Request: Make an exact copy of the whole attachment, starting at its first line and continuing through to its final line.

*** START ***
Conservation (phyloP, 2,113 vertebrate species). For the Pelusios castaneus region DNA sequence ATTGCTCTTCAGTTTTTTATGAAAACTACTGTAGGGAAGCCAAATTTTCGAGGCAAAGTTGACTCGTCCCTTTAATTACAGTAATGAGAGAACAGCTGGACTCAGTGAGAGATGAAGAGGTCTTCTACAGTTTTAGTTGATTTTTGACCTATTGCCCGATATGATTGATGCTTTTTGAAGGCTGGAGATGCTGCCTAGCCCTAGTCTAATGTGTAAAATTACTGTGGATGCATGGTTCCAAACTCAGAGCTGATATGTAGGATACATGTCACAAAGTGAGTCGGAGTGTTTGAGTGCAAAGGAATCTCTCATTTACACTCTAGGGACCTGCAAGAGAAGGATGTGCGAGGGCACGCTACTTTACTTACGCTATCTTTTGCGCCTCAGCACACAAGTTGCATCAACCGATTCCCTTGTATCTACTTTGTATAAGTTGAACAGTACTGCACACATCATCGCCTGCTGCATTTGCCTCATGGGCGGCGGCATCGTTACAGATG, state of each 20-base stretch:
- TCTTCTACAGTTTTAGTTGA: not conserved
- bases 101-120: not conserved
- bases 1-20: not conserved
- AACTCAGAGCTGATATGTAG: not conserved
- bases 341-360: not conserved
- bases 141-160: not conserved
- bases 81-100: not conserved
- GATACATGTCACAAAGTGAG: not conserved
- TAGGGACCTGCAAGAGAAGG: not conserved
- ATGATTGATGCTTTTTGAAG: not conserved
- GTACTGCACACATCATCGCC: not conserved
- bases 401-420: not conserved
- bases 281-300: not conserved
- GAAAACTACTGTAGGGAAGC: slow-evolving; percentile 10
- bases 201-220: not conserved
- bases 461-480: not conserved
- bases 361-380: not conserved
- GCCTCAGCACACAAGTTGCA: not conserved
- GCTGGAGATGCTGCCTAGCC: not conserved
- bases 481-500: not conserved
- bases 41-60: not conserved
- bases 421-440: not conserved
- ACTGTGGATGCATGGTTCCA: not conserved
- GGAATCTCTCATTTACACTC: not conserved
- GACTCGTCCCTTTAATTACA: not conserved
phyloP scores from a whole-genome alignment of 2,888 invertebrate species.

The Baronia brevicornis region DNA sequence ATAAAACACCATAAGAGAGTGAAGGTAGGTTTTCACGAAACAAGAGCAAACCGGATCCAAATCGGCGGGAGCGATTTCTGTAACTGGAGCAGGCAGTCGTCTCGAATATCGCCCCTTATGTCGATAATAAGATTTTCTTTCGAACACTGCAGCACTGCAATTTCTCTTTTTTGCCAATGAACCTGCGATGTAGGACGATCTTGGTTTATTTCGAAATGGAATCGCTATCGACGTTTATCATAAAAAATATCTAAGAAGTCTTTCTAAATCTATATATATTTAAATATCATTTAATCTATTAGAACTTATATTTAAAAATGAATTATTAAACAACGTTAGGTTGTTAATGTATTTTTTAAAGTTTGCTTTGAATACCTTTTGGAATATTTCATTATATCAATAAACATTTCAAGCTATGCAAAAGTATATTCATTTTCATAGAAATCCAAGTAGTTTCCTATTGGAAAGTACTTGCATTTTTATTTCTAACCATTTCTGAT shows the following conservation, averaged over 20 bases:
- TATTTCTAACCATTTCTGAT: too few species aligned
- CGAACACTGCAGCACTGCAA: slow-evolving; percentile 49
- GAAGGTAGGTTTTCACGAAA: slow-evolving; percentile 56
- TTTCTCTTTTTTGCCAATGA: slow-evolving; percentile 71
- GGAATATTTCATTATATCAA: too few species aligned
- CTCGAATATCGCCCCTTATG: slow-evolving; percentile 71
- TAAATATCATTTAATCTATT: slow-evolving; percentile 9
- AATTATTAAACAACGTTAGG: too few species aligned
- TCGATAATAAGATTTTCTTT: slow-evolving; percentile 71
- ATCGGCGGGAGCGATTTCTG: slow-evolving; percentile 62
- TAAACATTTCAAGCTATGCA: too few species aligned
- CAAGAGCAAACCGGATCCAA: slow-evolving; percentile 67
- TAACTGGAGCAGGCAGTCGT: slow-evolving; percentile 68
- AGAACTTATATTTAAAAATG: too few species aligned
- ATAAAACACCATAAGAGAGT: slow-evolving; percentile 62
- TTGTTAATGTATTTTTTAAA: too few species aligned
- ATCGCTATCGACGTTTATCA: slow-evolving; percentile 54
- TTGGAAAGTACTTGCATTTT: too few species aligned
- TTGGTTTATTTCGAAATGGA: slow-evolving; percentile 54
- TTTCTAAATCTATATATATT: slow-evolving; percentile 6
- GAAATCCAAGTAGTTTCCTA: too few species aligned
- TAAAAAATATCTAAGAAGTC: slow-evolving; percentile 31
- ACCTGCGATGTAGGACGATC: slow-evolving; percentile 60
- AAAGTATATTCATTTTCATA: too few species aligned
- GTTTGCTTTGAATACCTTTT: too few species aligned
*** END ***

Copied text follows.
Conservation (phyloP, 2,113 vertebrate species). For the Pelusios castaneus region DNA sequence ATTGCTCTTCAGTTTTTTATGAAAACTACTGTAGGGAAGCCAAATTTTCGAGGCAAAGTTGACTCGTCCCTTTAATTACAGTAATGAGAGAACAGCTGGACTCAGTGAGAGATGAAGAGGTCTTCTACAGTTTTAGTTGATTTTTGACCTATTGCCCGATATGATTGATGCTTTTTGAAGGCTGGAGATGCTGCCTAGCCCTAGTCTAATGTGTAAAATTACTGTGGATGCATGGTTCCAAACTCAGAGCTGATATGTAGGATACATGTCACAAAGTGAGTCGGAGTGTTTGAGTGCAAAGGAATCTCTCATTTACACTCTAGGGACCTGCAAGAGAAGGATGTGCGAGGGCACGCTACTTTACTTACGCTATCTTTTGCGCCTCAGCACACAAGTTGCATCAACCGATTCCCTTGTATCTACTTTGTATAAGTTGAACAGTACTGCACACATCATCGCCTGCTGCATTTGCCTCATGGGCGGCGGCATCGTTACAGATG, state of each 20-base stretch:
- TCTTCTACAGTTTTAGTTGA: not conserved
- bases 101-120: not conserved
- bases 1-20: not conserved
- AACTCAGAGCTGATATGTAG: not conserved
- bases 341-360: not conserved
- bases 141-160: not conserved
- bases 81-100: not conserved
- GATACATGTCACAAAGTGAG: not conserved
- TAGGGACCTGCAAGAGAAGG: not conserved
- ATGATTGATGCTTTTTGAAG: not conserved
- GTACTGCACACATCATCGCC: not conserved
- bases 401-420: not conserved
- bases 281-300: not conserved
- GAAAACTACTGTAGGGAAGC: slow-evolving; percentile 10
- bases 201-220: not conserved
- bases 461-480: not conserved
- bases 361-380: not conserved
- GCCTCAGCACACAAGTTGCA: not conserved
- GCTGGAGATGCTGCCTAGCC: not conserved
- bases 481-500: not conserved
- bases 41-60: not conserved
- bases 421-440: not conserved
- ACTGTGGATGCATGGTTCCA: not conserved
- GGAATCTCTCATTTACACTC: not conserved
- GACTCGTCCCTTTAATTACA: not conserved
phyloP scores from a whole-genome alignment of 2,888 invertebrate species.

The Baronia brevicornis region DNA sequence ATAAAACACCATAAGAGAGTGAAGGTAGGTTTTCACGAAACAAGAGCAAACCGGATCCAAATCGGCGGGAGCGATTTCTGTAACTGGAGCAGGCAGTCGTCTCGAATATCGCCCCTTATGTCGATAATAAGATTTTCTTTCGAACACTGCAGCACTGCAATTTCTCTTTTTTGCCAATGAACCTGCGATGTAGGACGATCTTGGTTTATTTCGAAATGGAATCGCTATCGACGTTTATCATAAAAAATATCTAAGAAGTCTTTCTAAATCTATATATATTTAAATATCATTTAATCTATTAGAACTTATATTTAAAAATGAATTATTAAACAACGTTAGGTTGTTAATGTATTTTTTAAAGTTTGCTTTGAATACCTTTTGGAATATTTCATTATATCAATAAACATTTCAAGCTATGCAAAAGTATATTCATTTTCATAGAAATCCAAGTAGTTTCCTATTGGAAAGTACTTGCATTTTTATTTCTAACCATTTCTGAT shows the following conservation, averaged over 20 bases:
- TATTTCTAACCATTTCTGAT: too few species aligned
- CGAACACTGCAGCACTGCAA: slow-evolving; percentile 49
- GAAGGTAGGTTTTCACGAAA: slow-evolving; percentile 56
- TTTCTCTTTTTTGCCAATGA: slow-evolving; percentile 71
- GGAATATTTCATTATATCAA: too few species aligned
- CTCGAATATCGCCCCTTATG: slow-evolving; percentile 71
- TAAATATCATTTAATCTATT: slow-evolving; percentile 9
- AATTATTAAACAACGTTAGG: too few species aligned
- TCGATAATAAGATTTTCTTT: slow-evolving; percentile 71
- ATCGGCGGGAGCGATTTCTG: slow-evolving; percentile 62
- TAAACATTTCAAGCTATGCA: too few species aligned
- CAAGAGCAAACCGGATCCAA: slow-evolving; percentile 67
- TAACTGGAGCAGGCAGTCGT: slow-evolving; percentile 68
- AGAACTTATATTTAAAAATG: too few species aligned
- ATAAAACACCATAAGAGAGT: slow-evolving; percentile 62
- TTGTTAATGTATTTTTTAAA: too few species aligned
- ATCGCTATCGACGTTTATCA: slow-evolving; percentile 54
- TTGGAAAGTACTTGCATTTT: too few species aligned
- TTGGTTTATTTCGAAATGGA: slow-evolving; percentile 54
- TTTCTAAATCTATATATATT: slow-evolving; percentile 6
- GAAATCCAAGTAGTTTCCTA: too few species aligned
- TAAAAAATATCTAAGAAGTC: slow-evolving; percentile 31
- ACCTGCGATGTAGGACGATC: slow-evolving; percentile 60
- AAAGTATATTCATTTTCATA: too few species aligned
- GTTTGCTTTGAATACCTTTT: too few species aligned